Gibson v. Astrue, No. 2:2012cv00078 - Document 17 (W.D.N.C. 2013)

Court Description: ORDER denying 11 Plaintiff's Motion for Summary Judgment; granting 15 Defendant's Motion for Summary Judgment. Signed by District Judge Robert J. Conrad, Jr on 11/21/2013. (thh)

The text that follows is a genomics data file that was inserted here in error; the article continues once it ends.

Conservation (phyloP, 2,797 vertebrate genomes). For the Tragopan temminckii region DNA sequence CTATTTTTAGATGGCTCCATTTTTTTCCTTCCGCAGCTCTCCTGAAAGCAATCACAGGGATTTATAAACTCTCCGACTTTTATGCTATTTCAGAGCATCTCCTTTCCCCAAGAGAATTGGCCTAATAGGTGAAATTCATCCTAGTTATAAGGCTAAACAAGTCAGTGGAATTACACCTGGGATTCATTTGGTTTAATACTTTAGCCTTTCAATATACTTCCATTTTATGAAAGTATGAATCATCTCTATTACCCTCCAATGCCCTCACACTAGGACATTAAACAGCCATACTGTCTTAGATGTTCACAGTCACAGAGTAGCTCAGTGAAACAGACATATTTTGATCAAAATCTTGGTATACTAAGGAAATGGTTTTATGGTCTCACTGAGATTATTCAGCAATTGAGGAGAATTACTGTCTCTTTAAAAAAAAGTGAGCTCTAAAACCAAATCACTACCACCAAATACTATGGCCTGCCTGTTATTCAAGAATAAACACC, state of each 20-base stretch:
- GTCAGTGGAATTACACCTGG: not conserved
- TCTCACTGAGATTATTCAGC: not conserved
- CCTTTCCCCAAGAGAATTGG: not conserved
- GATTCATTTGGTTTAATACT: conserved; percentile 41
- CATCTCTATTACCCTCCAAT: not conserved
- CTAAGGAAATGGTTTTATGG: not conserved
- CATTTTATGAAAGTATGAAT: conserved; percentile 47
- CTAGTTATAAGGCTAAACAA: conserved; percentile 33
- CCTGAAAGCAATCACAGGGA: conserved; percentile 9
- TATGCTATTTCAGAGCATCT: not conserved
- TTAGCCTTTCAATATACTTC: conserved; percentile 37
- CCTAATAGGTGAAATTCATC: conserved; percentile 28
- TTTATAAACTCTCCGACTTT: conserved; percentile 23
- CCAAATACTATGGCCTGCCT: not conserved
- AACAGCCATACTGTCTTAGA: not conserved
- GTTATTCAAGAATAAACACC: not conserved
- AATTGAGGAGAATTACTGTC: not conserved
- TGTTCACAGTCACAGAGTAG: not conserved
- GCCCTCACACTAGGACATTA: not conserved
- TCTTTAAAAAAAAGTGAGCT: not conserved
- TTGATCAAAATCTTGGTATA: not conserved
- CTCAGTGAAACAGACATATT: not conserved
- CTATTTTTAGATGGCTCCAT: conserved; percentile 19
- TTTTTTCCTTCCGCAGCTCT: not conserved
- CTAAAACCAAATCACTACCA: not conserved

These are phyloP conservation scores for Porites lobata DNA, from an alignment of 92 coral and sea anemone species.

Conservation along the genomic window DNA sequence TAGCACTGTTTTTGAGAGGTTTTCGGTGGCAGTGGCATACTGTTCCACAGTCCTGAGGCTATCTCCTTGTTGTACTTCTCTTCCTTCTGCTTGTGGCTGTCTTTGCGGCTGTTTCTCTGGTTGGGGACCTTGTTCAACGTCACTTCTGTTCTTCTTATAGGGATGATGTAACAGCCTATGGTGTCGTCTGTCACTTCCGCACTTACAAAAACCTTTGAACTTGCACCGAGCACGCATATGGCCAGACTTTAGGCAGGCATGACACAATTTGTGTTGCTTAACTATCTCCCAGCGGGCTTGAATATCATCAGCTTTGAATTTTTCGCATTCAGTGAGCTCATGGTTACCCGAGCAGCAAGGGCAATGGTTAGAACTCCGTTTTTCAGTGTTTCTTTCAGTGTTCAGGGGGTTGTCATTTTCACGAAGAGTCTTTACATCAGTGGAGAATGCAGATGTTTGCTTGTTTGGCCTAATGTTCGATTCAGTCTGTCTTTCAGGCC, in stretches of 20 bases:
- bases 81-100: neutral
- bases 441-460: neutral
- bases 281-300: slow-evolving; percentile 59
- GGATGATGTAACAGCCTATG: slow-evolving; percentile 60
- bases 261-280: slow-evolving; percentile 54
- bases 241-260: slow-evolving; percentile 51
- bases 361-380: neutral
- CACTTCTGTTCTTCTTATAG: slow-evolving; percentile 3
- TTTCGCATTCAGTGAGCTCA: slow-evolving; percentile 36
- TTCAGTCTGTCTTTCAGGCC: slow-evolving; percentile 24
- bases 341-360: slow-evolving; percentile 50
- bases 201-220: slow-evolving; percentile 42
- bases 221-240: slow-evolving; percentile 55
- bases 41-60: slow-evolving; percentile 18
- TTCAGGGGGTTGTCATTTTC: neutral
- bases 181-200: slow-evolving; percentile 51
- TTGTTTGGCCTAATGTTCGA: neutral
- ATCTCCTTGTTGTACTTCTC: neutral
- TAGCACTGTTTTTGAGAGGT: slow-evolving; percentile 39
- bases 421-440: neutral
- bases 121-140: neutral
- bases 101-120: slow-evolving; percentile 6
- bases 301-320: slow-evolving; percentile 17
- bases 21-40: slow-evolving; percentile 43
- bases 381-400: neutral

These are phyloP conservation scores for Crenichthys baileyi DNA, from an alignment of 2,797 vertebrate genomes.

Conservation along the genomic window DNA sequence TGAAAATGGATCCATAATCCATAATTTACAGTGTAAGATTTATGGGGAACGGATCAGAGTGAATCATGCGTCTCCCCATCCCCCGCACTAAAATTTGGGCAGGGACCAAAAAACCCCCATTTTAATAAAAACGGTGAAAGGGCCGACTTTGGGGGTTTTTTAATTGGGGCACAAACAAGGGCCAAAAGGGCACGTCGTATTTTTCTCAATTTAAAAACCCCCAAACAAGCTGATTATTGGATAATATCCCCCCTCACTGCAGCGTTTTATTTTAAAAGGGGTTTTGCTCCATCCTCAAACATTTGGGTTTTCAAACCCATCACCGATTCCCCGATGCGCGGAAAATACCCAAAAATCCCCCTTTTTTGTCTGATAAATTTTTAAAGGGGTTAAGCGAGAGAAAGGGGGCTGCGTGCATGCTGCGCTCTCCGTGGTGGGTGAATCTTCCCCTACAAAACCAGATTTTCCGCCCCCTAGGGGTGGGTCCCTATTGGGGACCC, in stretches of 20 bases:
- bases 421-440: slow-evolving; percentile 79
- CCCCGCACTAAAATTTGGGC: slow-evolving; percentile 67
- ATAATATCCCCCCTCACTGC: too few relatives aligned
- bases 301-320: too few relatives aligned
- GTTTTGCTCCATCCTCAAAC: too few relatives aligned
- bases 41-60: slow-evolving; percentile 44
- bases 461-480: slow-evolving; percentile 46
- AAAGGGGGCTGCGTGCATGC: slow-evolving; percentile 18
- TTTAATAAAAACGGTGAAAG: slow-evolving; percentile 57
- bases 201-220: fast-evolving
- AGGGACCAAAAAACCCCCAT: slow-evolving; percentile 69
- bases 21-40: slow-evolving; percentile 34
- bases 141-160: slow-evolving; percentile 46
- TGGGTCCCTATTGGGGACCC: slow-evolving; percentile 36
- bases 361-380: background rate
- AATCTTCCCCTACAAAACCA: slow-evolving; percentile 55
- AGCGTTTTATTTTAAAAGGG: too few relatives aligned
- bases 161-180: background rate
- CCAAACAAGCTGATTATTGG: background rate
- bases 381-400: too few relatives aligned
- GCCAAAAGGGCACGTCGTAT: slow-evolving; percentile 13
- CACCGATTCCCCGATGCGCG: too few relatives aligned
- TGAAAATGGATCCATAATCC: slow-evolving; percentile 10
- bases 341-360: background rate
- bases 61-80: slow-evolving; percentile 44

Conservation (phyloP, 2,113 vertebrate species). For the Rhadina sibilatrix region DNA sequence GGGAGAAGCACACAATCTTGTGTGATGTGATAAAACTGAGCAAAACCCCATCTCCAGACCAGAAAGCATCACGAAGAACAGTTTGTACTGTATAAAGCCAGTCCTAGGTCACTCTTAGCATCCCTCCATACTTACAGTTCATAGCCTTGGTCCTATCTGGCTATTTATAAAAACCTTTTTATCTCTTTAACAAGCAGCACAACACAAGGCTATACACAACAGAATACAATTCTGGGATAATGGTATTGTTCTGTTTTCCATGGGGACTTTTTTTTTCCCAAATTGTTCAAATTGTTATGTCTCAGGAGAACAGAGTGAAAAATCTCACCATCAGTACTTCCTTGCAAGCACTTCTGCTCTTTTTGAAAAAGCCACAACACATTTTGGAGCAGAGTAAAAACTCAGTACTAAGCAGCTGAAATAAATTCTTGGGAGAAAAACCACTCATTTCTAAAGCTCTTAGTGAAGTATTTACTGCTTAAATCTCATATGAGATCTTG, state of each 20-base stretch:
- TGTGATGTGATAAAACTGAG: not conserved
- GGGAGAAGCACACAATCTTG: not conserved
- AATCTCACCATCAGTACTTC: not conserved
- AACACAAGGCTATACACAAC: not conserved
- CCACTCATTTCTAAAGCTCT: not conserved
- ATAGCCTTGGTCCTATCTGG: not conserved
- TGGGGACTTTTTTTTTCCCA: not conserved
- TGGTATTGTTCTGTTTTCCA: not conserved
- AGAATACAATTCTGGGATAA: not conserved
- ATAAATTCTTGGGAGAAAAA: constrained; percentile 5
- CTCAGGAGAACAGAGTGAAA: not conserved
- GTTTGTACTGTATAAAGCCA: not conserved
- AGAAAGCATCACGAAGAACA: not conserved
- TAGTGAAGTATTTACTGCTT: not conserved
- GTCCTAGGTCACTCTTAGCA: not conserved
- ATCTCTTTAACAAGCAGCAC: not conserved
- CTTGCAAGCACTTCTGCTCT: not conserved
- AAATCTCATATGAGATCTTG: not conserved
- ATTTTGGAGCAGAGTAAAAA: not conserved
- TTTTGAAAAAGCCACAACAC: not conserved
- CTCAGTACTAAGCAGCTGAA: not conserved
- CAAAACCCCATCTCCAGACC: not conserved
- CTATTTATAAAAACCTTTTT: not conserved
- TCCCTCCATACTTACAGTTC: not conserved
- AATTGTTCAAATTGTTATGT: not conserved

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Gibson v. Astrue Doc. 17 UNITED STATES DISTRICT COURT WESTERN DISTRICT OF NORTH CAROLINA BRYSON CITY DIVISION 2:12-cv-78-RJC JANIE DARLENE GIBSON, ) ) Plaintiff, ) ) v. ) ) CAROLYN W. COLVIN,1 ) Acting Commissioner of ) Social Security Administration, ) ) Defendant. ) __________________________________________ ) ORDER THIS MATTER comes before the Court on Plaintiff’s Motion for Summary Judgment, (Doc. No. 11), and Memorandum in Support, (Doc. No. 12), and Defendant’s Motion for Summary Judgment, (Doc. No. 15), and Memorandum in Support, (Doc. No. 16). I. BACKGROUND A. Procedural Background Plaintiff Janie Darlene Gibson (Plaintiff) seeks judicial review of Defendant’s denial of her social security claim. (Doc. No. 1). On or about May 11, 2009, Plaintiff filed an application for Supplemental Security Income (SSI) under Title XVI of the Social Security Act (the Act), 42 U.S.C. §§ 405, et seq. (2012), alleging an inability to work due to disabling conditions beginning on January 2, 2008. (Id. at 1). The Commissioner denied Plaintiff’s application on July 8, 2009, (Doc. No. 7-3: ALJ at 1), and subsequently, Plaintiff filed a timely written request for a hearing 1 Carolyn W. Colvin became the Acting Commissioner of Social Security on February 14, 2013. Pursuant to Rule 25(d) of the Federal Rules of Civil Procedure, Carolyn W. Colvin should be substituted for Michael J. Astrue as the defendant in this suit. No further action need be taken to continue this suit by reason of the last sentence of section 205(g) of the Social Security Act, 42 U.S.C. § 405(g) (2012). on December 3, 2009. (Id.). On December 9, 2010, Plaintiff, represented by counsel, appeared and testified at a hearing before an Administrative Law Judge (ALJ). (Id. at 16). The ALJ issued a decision on February 11, 2011, denying Plaintiff’s claim on the finding that she was not disabled under section 1614(a)(3)(A) of the Act. (Id. at 26). Plaintiff filed a request for review of the ALJ’s decision but this request was denied by the Appeals Council on August 10, 2012. (Doc. No. 1 at 1). Therefore, ALJ’s February 11, 2011 decision became the final decision of the Commissioner on August 10, 2012. Plaintiff’s Complaint seeking judicial review and a remand of her case was filed on October 10, 2012. (Id.). Plaintiff’s Motion for Summary Judgment, (Doc. No. 11), was filed March 13, 2013, and Defendant’s Motion for Summary Judgment, (Doc. No. 15), was filed June 12, 2013. On June 14, 2013, the case was reassigned to this Court. The pending motions are ripe for disposition. B. Factual Background The question before the ALJ was whether Plaintiff was under a “disability” as that term of art is defined for Social Security purposes, at any time between January 8, 2008 when Plaintiff’s health conditions commenced and the date of the ALJ’s decision on February 11, 2011.2 (Doc. No. 7-3: ALJ at 16). To establish entitlement to benefits, Plaintiff has the burden of proving that she was disabled within the meaning of the Social Security Act. Bowen v. Yuckert, 482 U.S. 137, 146 n.5 (1987). The ALJ concluded that Plaintiff was not under a Under the Social Security Act, 42 U.S.C. §§ 301, et seq., the term “disability” is defined as an “inability to engage in any substantial gainful activity by reason of any medically determinable physical or mental impairment which can be expected to result in death or which has lasted or can be expected to last for a continuous period of not less than 12 months.” Pass v. Chater, 65 F.3d 1200, 1203 (4th Cir. 1995) (quoting 42 U.S.C. § 423(d)(1)(A)). 2 2 disability at any time from January 8, 2008 through the date of his decision, February 11, 2011. (Doc. No. 7-3: ALJ at 26). The Social Security Administration has established a five-step sequential evaluation process for determining if a person is disabled. 20 C.F.R. § 404.1520(a) (2012). The five steps are: (1) whether claimant is engaged in substantial gainful activity—if yes, not disabled; (2) whether claimant has a severe medically determinable physical or mental impairment, or combination of impairments that meet the duration requirement in § 404.1509—if no, not disabled; (3) whether claimant has an impairment or combination of impairments that meets or medically equals one of the listings in appendix 1 and meets the duration requirement—if yes, disabled; (4) whether claimant has the residual functional capacity (“RFC”) to perform his or her past relevant work—if yes, not disabled; and (5) whether, considering claimant's RFC, age, education, and work experience, he or she can make an adjustment to other work—if yes, not disabled. See 20 C.F.R. § 404.1520(a)(4)(i-v). In this case, the ALJ determined at the fourth step that Plaintiff was not disabled.3 (Doc. No. 18-3 at 34-35). Specifically, the ALJ first concluded that Plaintiff had not engaged in any substantial gainful activity since May 11, 2009, the date of her application. (Doc. No. 7-3: ALJ at 18). At the second step, the ALJ found that Plaintiff’s degenerative disc disease and chronic obstructive 3 Because the ALJ found that Plaintiff was not disabled at step four, there was no need for him to proceed to a step five analysis of whether Plaintiff could perform other work. 20 C.F.R. 404.1520(a)(4). 3 pulmonary disease (COPD) were severe impairments. (Id.). At the third step, the ALJ determined that Plaintiff did not have an impairment or combination of impairments that [met] or medically equal[ed] one of the listed impairments in 20 CFR 404, Subpart P, Appendix 1 (the Listings). (Id. at 19-20). Next, the ALJ assessed Plaintiff's RFC and found that she retained the capacity to perform modified medium work.4 (Id. at 20-25). In making his finding, the ALJ specifically stated that he “considered all symptoms and the extent to which these symptoms can reasonably be accepted as consistent with the objective medical evidence and other evidence. . . .” (Id. at 20). The ALJ further opined that he “considered opinion evidence in accordance with the requirements of 20 CFR 416.927 and SSRs 96-2p, 96-5p, 96-6p and 06-3p.” (Id.). Finally, the ALJ found that Plaintiff could perform her past relevant work as a babysitter as well as caretaker or kitchen helper – jobs that existed in significant numbers in the national economy. (Id. at 2526). Therefore, the ALJ concluded that Plaintiff was not under a “disability,” as defined by the Social Security Act, at any time between January 8, 2008 and the date of his decision on February 11, 2011. (Id. at 26). II. STANDARD OF REVIEW The Social Security Act, 42 U.S.C. §§ 405(g), 1383(c)(3), limits this Court's review of a final decision of the Commissioner to: (1) whether substantial evidence supports the Commissioner's decision, Richardson v. Perales, 402 U.S. 389, 390, 401 (1971), and (2) whether the Commissioner applied the correct legal standards, Hays v. Sullivan, 907 F.2d 1453, 1456 (4th Cir. 1990). The District Court does not review a final decision of the Commissioner de Medium work is defined as “lifting no more than 50 pounds at a time with frequent lifting or carrying of objects weighing up to 25 pounds.” 20 C.F.R. § 416.967(c). A person capable of medium work is also deemed to be capable sedentary and light work. Id. 4 4 novo. Smith v. Schweiker, 795 F.2d 343, 345 (4th Cir. 1986); King v. Califano, 599 F.2d 597, 599 (4th Cir. 1979). As the Social Security Act provides, if the Commissioner’s findings as to any fact are supported by substantial evidence, they shall be conclusive. 42 U.S.C. § 405(g); see also Seacrist v. Weinberger, 538 F.2d 1054, 1056-57 (4th Cir. 1976) (“We note that it is the responsibility of the [Commissioner] and not the courts to reconcile inconsistencies in the medical evidence . . . .”). “Substantial evidence” has been defined as “more than a scintilla and [it] must do more than create a suspicion of the existence of a fact to be established. It means such relevant evidence as a reasonable mind might accept as adequate to support a conclusion.” Smith v. Heckler, 782 F.2d 1176, 1179 (4th Cir. 1986) (quoting Perales, 402 U.S. at 401). The Fourth Circuit has long emphasized that it is not for a reviewing court to weigh the evidence again, nor to substitute its judgment for that of the Commissioner, assuming the Commissioner's final decision is supported by substantial evidence. Hays, 907 F.2d at 1456; see also Smith, 795 F.2d at 345. Indeed, this is true even if the reviewing court disagrees with the outcome—so long as there is “substantial evidence” in the record to support the final decision below. Lester v. Schweiker, 683 F.2d 838, 841 (4th Cir. 1982). III. DISCUSSION On appeal to this Court, Plaintiff argues that the ALJ erred as a matter of law in denying her claim on two grounds: (1) the ALJ failed to evaluate Plaintiff’s mental impairments properly, and (2), the ALJ erred in finding that Plaintiff could perform past relevant work and other work. (Doc. No. 12 at 16-20; 22-23). Finally, Plaintiff contends that new and material evidence justifies a remand in this case. (Id. at 20-22). The Court reviews each of these arguments. A. The ALJ’s Evaluation of Plaintiff’s COPD and Mental Impairments 1. COPD Tests 5 Plaintiff first objects that the ALJ failed to consider or mention the Pulmonary Function Testing conducted on September 7, 2007 that included FEV1 scores ranging from 1.30 to 1.64. Plaintiff maintains that the ALJ failed to consider the lower scores of 1.30 and 1.32 which “are very close to the Listing § 3.02 – Chronic Pulmonary Insufficiency requirement of 1.25” for someone with Plaintiff’s height. (Doc. No. 12 at 17). The ALJ, however, stated that he “reviewed the claimant’s COPD under the Adult Listings” and reviewed her scores. The ALJ is required to consider all relevant evidence but need not discuss every piece of evidence. Here, the ALJ highlighted test scores that showed the disparity between Plaintiff’s COPD results and those required by the listings. That the ALJ declined to discuss other results that were closer, but still not within the requirements, does not alter the fact that the ALJ’s determination here was supported by substantial evidence. 2. Mental Impairments The ALJ found Plaintiff’s mental impairments to be non-severe as Plaintiff was able to perform work that exists in significant numbers in the national economy. (Doc. No. 7-3: ALJ). Plaintiff contends that the ALJ referred only selectively to the record and failed to conduct an impartial review. (Doc. No. 12 at 16). Specifically, Plaintiff cites to the Fourth Circuit’s decision in Hines v. Barnhart to argue that, having established the existence of an objective medical condition, Plaintiff was entitled to rely solely on subjective evidence to prove the existence of continuous or severe pain that prevents her from working a full eight hour day. 453 F.3d 559, 565 (4th Cir. 2006). Additionally, Plaintiff argues that, by failing to have a qualified psychologist or psychiatrist evaluate the record and issue an opinion, the ALJ did not fulfill his duty to develop the record fully. (Doc. No. 12 at 20). The Court finds the ALJ’s decision to be supported by substantial evidence. The ALJ 6 tested each of the four relevant ‘broad functional areas’ set forth in the Listing and known as “paragraph B” criteria. (ALJ at 18). Ultimately, the ALJ found that “[b]ecause the claimant’s medically determinable mental impairment causes no more than ‘mild’ limitation in any of the first three functional areas [daily living, social functioning, and concentration/persistence/pace] and ‘no’ episodes of decompensation which have been of extended duration in the fourth area, it is non-severe (20 CFR 416.920a(d)(1)).” (Doc. No. 7-3: ALJ at 19). This conclusion squares with Plaintiff’s medical records of the relevant period. For the period from February 18, 2003 until December 3, 2008, Plaintiff’s medical records show that her depression had been successfully managed by taking Klonopin and Wellbutrin, and that the majority of symptoms of anxiety and depression had remitted. (Doc. No. 7-8: Medical Records at 327-334). On July 19, 2005 Plaintiff denied significant anxiety to Dr. Lawrence and reported that “Wellbutrin and Klonopin work extremely well for her.” (Id. at 331). On April 11, 2006, Dr. Lawrence recommended reducing Plaintiff’s dosage of Wellbutrin as her depression was “in full remission.” (Id. at 330). On November 7, 2007, Dr. Lawrence noted that Plaintiff had relapsed into depression after switching medications. (Id. at 335). On July 30, 2008, Dr. Lawrence reports that Plaintiff “says that 2mg a day of Klonopin continues to work extremely well for her.” (Id. at 328). Additionally, he notes that “[t]he patient’s anxiety is well controlled.” (Id.). Plaintiff contends that the ALJ erred by failing to ascribe significance to Plaintiff’s subjective account of the effect that her mental impairments have on her ability to work. Specifically, Plaintiff argues that the Fourth Circuit’s decision in Hines supports the proposition that Plaintiff’s subjective account of her mental impairment is sufficient to establish the severity of her condition. This Court disagrees. The court in Hines did not mandate that courts consider 7 objective and subjective evidence of pain in isolation from one another. “Objective medical evidence of pain, its intensity and degree . . ., if available, should be obtained and considered.” Hines, 453 F.3d at 564. Additionally, “[i]f an individual’s statements about pain or other symptoms are not substantiated by the objective medical evidence, the adjudicator must consider all of the evidence in the case record, including any statements by the individual and other persons concerning the individual’s symptoms.” Id. (quoting Social Security Ruling (SSR) 96-7). Here, Plaintiff’s subjective complaints conflict with the objective account presented in her medical records which show a successful history of managing the symptoms over a sustained period of time. This evidence speaks directly and conclusively to the severity of Plaintiff’s mental impairments. Finally, the evidence is sufficiently conclusive on this point that the ALJ was not required to order a consultative examination. Such examinations are required “when the evidence as a whole is insufficient to support a decision.” Bishop v. Barnhart, 78 F. App’x. 265, 268 (4th Cir. 2003). The Court finds the decision of the ALJ that Plaintiff’s mental impairments were not severe is supported by substantial evidence. B. Plaintiff’s Ability to Perform Work Plaintiff objects that the ALJ made several errors in his evaluation of whether Plaintiff can perform past relevant work, namely: the ALJ did not list the DOT code for babysitter; the ALJ failed under SSR 82-62 to question Plaintiff or develop the record fully regarding the mental and physical demands of Plaintiff’s past relevant work; the ALJ did not provide detailed documentation regarding past work demands or Plaintiff’s strength and endurance; the ALJ failed to list specific jobs as required by SSR 82-41 or a function-by-function assessment as required by SSR 96-8p; and, the ALJ failed to make findings as to Plaintiff’s ability to lift, stand or walk before making the RFC findings. For these reasons, Plaintiff argues that the ALJs 8 finding that Plaintiff can do other work is not supported. The Court finds that the ALJ developed the record sufficiently in his determination as to whether Plaintiff could perform past relevant work. The duty to develop the record regarding a claimant’s past relevant work obtains once the ALJ is alerted by something in the record that raises the issue. See Santiago v. Secretary of Health and Human Servs., 944 F.2d 1, 6 (1st Cir. 1991). Unless so alerted, the ALJ bears no burden under SSR 82-62. Additionally, relying on the testimony of the vocational expert, the ALJ found that Plaintiff identified several jobs that exist in significant numbers in the national economy, specifically, caretaker and kitchen helper/food preparation as well as babysitter. (Doc. No. 7-3 at 26.) The ALJ listed DOT numbers for these jobs (Id.). The ALJ relied, among others, on the reports of the Physical RFC Assessment provided by Dr. Clayton, (Doc. No. 7-9 at 430-37), the Consultative Examination Report of Dr. Wood, (Id. at 452-56), the Psychological Review conducted by Dr. Skoll, (Id. at 457-70), and the Physical RFC Assessment provided by Dr. Horne (Id. at 471-78). The examinations by Dr. Wood and Dr. Horne contained function by function assessments. When an ALJ bases an RFC on a report containing a function by function analysis, he satisfies SSR 96-8p. See Onishea v. Barnhart, 116 F. App’x 1, 2 (5th Cir. 2004). Accordingly, the Court finds the ALJ’s determination regarding Plaintiff’s ability to perform prior work to be supported by substantial evidence. C. New and Material Evidence Plaintiff submitted new evidence that was not considered by the ALJ. Specifically, Plaintiff submitted evidence of: a consultative psychological examination performed by Dr. Miller on August 22, 2011; a consultative examination performed by Dr. Stephen Burgess on 9 September 14, 2011; a pulmonary function testing performed by Dr. Mark Lawrence on March 30, 2011; and, a mental health crisis evaluation completed by Appalachian Community Services (ACS) on August 23, 2010. (Doc. No.7-11). Plaintiff contends that such evidence justifies a remand in this case. Pursuant to sentence six of 42 U.S.C. § 405(g), a reviewing court may order the agency to review additional evidence related to a denied claim “only upon a showing that there is new evidence which is material and that there is good cause for the failure to incorporate such evidence into the record in a prior proceeding.” 42 U.S.C.A. 405(g). Courts have recognized several conditions which must be established before a remand is warranted: (1) the evidence must be relevant to the determination of disability at the time the application was first filed and not merely cumulative; (2) it must be material to the extent that the Secretary’s decision “might reasonably have been different” had such evidence been presented; (3) there must be good cause for the claimant’s failure to submit the new evidence to the Secretary; and, (4) the claimant must present to the remanding court a general showing of the new evidence. Borders v. Heckler, 777 F.2d 954, 955 (4th Cir. 1985) (quoting Califano, 599 F.2d at 599).5 The Court finds that Plaintiff has failed to carry her burden of establishing that the new evidence relates to the time the application was filed. The findings of the psychological examination provided by Dr. Lawrence on August 22, 2011 vary substantially from those conducted by him during the relevant filing period. Dr. Lawrence’s evaluations during the relevant period, discussed supra, demonstrate successful treatment for depression and anxiety. 5 There is a disagreement among relevant cases whether 42 U.S.C. § 405(g) or the framework of Borders provides the proper test in this circuit for consideration of remand based upon new evidence. Here, the Court employs the framework outlined in Borders as it has not been expressly overruled and provides more detailed guidance to the Court about how to evaluate new evidence. 10 The evidence submitted here suggests that Plaintiff’s condition had declined after the relevant period. Likewise, nothing in the examinations conducted by Dr. Burgess, Dr. Lawrence and ACS points specifically to the relevant period to show that the conditions provide new and material insight into Plaintiff’s condition during this time period. Rather than qualify or supersede the medical records presented to the ALJ, the new evidence suggests that Plaintiff’s then-existing conditions had deteriorated in the period following the ALJ’s decision. “Medical evidence obtained after an ALJ decision is material if it relates to the claimant’s condition on or before the date of the ALJ’s decision.” Williams v. Sullivan, 905 F.2d 214, 216 (8th Cir. 1990). Accordingly, the Court finds that the evidence is not material to the ALJ’s determination and declines to remand the case. IV. CONCLUSION In light of the deferential standard of review applied under the Social Security Act, 42 U.S.C. §§ 405(g), 1383(c)(3), the Court finds that there is substantial evidence to support the Commissioner’s final decision. IT IS, THEREFORE, ORDERED that: 1. Plaintiff’s Motion for Summary Judgment, (Doc. No. 11), is DENIED; 2. Defendant’s Motion for Summary Judgment, (Doc. No. 15), is GRANTED; and 3. The Clerk of Court is directed to close this case. Signed: November 21, 2013 11